Chief Justice (CJP) Mian Saqib Nisar has accused the chairman of Bahria Town Malik Riaz, of trying to cover up his illegal occupation of land by using the label of ‘charity’. The wording he chose while berating Riaz was quite brutally frank:
Malik Riaz has been attending court hearings pertaining to the matter of his construction project of Bahria Town Karachi, where he has claimed he will be building houses for the poor.
However, it was found out that people who had been allotted plots of land were being sent notices by Bahria Town housing society to make allotment payments to a new, separate bank account. This was not in keeping with the decision of the court which had already decided to set up a special account to which the outstanding allotment dues would be paid.
Aitzaz Ahsan acting as Riaz’s counsel denied the circulation of any such notices; nonetheless, CJP Nisar ordered an amount of Rs. 20 billion to be paid to the court which would be ‘returned to the nation’. After much pleading on the part of Riaz, this amount was driven down to 5 billion.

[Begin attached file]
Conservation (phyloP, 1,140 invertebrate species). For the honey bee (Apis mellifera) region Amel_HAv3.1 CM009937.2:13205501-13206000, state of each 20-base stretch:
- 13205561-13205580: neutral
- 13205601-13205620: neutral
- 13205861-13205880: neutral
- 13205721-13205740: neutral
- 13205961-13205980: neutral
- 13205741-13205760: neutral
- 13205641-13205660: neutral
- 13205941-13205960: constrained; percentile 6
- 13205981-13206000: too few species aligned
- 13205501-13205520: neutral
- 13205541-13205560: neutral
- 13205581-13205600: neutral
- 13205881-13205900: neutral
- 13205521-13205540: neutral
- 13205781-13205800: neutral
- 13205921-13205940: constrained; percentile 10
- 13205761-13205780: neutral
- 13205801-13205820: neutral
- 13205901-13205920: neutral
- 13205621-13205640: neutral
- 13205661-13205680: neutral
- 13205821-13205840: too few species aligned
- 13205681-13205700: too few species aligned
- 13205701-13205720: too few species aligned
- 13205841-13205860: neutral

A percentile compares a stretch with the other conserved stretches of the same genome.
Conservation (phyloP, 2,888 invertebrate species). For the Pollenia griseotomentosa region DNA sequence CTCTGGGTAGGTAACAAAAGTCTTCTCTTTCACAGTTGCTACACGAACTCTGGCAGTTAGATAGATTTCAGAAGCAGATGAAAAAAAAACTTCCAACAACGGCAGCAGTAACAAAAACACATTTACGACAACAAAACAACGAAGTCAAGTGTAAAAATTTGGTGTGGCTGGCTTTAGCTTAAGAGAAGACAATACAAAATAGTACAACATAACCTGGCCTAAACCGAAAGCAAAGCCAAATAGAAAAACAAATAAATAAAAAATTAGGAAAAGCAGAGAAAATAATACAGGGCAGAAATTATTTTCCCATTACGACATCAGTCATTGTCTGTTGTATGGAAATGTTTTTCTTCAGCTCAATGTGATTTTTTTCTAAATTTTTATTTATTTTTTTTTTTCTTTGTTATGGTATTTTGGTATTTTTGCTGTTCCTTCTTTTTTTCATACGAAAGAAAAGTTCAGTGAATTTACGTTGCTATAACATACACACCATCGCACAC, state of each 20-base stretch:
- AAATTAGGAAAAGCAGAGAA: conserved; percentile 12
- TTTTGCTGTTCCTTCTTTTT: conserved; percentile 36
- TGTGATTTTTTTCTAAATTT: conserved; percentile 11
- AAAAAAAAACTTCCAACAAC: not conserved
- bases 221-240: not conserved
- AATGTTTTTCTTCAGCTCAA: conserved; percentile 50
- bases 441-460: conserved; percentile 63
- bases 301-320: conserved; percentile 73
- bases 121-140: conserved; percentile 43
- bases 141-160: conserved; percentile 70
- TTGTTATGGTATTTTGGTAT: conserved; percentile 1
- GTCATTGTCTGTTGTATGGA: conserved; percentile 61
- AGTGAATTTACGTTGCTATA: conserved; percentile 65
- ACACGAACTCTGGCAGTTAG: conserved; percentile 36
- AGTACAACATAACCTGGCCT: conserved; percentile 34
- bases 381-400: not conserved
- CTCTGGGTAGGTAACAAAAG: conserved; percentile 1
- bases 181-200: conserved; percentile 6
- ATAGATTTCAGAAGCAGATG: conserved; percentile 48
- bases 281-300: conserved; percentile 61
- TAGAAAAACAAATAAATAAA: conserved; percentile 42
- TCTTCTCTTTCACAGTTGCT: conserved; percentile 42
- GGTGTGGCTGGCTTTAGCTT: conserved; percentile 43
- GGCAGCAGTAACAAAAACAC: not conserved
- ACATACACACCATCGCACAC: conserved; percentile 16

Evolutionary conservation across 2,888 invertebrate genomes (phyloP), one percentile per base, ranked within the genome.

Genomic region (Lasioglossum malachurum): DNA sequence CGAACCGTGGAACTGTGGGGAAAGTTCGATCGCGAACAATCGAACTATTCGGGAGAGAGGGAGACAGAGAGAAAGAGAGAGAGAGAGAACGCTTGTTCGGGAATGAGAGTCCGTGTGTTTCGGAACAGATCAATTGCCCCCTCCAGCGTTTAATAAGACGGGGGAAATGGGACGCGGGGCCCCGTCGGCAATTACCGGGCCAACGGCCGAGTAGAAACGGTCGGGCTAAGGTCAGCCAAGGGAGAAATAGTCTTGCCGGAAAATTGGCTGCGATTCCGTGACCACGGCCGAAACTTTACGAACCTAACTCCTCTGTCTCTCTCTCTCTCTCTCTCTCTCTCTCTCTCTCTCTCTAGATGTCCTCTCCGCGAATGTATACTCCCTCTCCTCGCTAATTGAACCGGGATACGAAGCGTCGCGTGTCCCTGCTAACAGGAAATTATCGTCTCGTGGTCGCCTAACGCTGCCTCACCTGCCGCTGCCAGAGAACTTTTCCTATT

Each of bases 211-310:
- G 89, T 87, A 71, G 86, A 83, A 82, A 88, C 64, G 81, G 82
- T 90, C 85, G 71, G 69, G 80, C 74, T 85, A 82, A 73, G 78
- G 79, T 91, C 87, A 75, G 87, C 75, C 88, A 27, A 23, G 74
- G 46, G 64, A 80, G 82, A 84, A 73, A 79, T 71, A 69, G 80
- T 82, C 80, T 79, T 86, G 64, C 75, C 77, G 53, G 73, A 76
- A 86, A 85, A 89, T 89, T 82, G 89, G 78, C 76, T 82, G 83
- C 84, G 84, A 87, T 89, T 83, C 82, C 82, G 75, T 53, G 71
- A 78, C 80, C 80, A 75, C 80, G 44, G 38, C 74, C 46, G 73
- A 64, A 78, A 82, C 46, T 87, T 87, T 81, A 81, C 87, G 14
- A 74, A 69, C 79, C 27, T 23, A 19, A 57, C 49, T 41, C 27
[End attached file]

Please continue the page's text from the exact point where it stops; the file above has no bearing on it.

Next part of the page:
The point Justice Nisar made in his opening statement is a thought-provoking line of argument; what does indeed charity work really amount to if people are simultaneously being taken advantage of?
‘You cannot illegally occupy land and then do charity’ – another statement Justice Nisar directed at Malik Riaz. He also pointed out that Riaz’s plan to build the world’s third-largest mosque also cannot compensate for the illegalities underlying his venture.
Scam PACs in America collected thousands of dollars through ‘charities’ such as ‘America for the Cure of Breast Cancer’; these charity programs claimed to be helping worthwhile causes, but that was not the case.
While this constitutes as outright duping, there are other subtler ways through which people make use of charity: by fooling themselves and others into believing that charity is some sort of purifier for their nefarious deeds. The unfortunate part is, third parties often buy into this attitude, pointing out that perhaps the wrongness should be excused because the person is, after all, a generous helper of people.
Charity should be without pretense and ulterior motives. It is not a banner of righteousness to be wielded by the elite of society in order to excuse their wrongdoings. Whatever Malik Riaz actually did or didn’t do is irrelevant; what is important is that his use of charity is setting the wrong precedent, and this needs to be corrected.